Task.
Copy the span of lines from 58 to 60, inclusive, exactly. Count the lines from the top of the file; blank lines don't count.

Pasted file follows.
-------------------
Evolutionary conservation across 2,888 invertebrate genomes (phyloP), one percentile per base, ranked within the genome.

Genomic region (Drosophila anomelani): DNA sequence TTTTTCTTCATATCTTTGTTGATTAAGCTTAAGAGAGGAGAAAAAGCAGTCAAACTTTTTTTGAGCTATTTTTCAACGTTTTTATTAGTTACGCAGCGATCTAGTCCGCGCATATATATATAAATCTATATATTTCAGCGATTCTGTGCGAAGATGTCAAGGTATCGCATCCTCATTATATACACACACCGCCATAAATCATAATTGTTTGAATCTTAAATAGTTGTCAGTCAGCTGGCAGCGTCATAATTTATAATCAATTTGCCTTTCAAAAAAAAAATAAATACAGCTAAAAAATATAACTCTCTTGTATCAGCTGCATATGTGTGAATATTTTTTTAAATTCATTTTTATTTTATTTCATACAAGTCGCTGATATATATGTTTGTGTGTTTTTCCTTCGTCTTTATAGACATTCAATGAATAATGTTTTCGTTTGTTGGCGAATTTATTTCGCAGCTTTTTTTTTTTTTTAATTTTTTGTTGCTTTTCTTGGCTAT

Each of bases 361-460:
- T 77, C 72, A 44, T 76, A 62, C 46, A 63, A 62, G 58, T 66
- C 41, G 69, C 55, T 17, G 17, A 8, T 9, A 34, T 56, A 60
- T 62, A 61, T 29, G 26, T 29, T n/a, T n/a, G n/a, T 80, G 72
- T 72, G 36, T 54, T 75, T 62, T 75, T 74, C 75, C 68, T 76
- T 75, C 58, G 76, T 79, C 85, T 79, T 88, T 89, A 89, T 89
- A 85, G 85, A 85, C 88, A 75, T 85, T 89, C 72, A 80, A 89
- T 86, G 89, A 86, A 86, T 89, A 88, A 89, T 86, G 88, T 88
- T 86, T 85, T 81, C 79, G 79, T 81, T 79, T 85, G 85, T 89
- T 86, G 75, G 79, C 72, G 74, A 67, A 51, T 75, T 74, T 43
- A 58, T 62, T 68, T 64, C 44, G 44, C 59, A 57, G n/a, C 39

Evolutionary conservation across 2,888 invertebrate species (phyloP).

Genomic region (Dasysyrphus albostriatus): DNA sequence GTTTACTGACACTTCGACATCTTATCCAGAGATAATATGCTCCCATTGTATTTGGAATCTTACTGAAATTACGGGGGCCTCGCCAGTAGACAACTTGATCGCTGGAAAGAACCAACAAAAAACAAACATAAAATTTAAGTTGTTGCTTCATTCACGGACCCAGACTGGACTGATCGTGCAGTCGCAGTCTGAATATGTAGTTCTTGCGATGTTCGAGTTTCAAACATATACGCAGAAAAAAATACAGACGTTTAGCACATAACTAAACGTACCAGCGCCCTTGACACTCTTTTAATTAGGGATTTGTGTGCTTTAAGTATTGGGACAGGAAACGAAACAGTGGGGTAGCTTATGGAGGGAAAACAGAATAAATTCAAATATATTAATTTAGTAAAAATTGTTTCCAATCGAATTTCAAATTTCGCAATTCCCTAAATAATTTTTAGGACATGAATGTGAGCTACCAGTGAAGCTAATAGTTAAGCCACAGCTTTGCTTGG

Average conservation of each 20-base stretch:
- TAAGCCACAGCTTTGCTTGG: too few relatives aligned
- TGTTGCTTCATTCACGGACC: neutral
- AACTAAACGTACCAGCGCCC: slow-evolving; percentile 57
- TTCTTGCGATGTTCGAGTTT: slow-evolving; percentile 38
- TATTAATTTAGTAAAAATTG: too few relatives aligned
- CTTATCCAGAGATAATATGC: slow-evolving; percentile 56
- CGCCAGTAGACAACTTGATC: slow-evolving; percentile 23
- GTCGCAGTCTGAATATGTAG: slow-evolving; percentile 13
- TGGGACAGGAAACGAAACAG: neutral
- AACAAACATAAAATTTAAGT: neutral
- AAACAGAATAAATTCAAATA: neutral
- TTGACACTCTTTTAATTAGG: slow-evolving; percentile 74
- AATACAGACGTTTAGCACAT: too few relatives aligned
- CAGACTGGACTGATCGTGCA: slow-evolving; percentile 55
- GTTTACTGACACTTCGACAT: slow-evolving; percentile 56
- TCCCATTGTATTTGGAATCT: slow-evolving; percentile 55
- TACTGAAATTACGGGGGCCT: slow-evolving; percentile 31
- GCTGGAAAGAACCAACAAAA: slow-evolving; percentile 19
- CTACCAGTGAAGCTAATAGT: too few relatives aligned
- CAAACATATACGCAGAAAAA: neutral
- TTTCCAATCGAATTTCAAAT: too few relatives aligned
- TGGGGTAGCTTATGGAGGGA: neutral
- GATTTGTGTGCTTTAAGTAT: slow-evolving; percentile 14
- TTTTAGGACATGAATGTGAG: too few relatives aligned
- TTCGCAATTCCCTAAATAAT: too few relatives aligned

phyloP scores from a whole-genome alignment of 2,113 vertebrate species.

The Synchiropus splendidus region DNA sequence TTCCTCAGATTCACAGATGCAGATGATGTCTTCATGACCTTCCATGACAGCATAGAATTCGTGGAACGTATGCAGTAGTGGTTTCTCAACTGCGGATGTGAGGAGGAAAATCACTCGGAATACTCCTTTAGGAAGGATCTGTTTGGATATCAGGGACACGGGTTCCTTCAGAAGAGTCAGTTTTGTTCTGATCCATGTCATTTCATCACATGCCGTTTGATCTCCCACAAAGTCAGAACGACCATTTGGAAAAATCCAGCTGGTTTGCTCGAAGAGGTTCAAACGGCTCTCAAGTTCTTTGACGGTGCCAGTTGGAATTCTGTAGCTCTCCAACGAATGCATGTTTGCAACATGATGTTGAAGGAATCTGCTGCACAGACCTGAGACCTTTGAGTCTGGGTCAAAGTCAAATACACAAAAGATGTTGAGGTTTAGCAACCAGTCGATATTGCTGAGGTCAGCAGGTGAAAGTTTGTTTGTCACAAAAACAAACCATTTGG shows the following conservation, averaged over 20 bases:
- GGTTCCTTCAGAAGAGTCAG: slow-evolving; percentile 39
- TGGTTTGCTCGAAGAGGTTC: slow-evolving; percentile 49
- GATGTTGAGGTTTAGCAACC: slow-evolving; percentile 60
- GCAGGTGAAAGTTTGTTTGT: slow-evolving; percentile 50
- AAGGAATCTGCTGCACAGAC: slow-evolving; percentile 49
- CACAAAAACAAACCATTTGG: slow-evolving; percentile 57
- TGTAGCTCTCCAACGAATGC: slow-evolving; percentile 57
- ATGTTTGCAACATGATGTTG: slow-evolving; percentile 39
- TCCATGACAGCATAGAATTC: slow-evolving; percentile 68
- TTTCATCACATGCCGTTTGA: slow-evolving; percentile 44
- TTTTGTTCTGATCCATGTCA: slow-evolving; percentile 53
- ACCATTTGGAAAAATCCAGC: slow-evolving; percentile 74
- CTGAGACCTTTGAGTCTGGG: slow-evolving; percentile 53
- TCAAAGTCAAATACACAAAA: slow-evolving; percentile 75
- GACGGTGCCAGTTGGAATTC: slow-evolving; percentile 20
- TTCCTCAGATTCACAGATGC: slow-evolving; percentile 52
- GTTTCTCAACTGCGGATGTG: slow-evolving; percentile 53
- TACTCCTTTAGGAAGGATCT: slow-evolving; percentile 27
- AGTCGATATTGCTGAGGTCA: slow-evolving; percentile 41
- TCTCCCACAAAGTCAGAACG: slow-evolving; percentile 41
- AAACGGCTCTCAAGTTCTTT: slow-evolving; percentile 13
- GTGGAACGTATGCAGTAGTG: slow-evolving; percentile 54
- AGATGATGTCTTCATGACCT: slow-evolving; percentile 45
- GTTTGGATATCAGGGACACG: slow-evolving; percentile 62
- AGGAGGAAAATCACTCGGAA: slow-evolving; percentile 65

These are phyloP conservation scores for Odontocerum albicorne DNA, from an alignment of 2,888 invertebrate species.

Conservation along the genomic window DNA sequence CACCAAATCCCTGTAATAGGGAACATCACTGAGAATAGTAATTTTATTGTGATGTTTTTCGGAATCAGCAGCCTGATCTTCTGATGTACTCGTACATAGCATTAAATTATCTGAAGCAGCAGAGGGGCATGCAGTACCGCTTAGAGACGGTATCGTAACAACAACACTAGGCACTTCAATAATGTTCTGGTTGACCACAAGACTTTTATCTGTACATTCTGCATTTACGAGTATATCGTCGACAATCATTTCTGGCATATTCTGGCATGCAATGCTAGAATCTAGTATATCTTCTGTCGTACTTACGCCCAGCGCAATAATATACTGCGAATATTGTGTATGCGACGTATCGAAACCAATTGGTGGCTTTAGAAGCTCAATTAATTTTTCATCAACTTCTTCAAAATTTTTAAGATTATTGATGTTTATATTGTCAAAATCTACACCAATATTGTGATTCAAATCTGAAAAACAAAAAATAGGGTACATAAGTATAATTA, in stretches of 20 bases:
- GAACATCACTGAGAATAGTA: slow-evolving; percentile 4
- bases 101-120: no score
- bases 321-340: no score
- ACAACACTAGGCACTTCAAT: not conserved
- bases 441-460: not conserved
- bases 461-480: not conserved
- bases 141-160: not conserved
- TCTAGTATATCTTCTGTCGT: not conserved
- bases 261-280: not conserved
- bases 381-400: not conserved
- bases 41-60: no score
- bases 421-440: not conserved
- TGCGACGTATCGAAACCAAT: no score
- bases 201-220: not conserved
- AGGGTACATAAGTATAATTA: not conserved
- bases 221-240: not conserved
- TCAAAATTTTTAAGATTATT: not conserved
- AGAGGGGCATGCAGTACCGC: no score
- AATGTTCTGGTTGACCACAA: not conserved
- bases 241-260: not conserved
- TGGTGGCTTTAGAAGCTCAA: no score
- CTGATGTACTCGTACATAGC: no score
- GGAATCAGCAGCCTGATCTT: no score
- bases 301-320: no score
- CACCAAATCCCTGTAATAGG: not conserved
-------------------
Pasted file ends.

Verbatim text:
- GACGGTGCCAGTTGGAATTC: slow-evolving; percentile 20
- TTCCTCAGATTCACAGATGC: slow-evolving; percentile 52
- GTTTCTCAACTGCGGATGTG: slow-evolving; percentile 53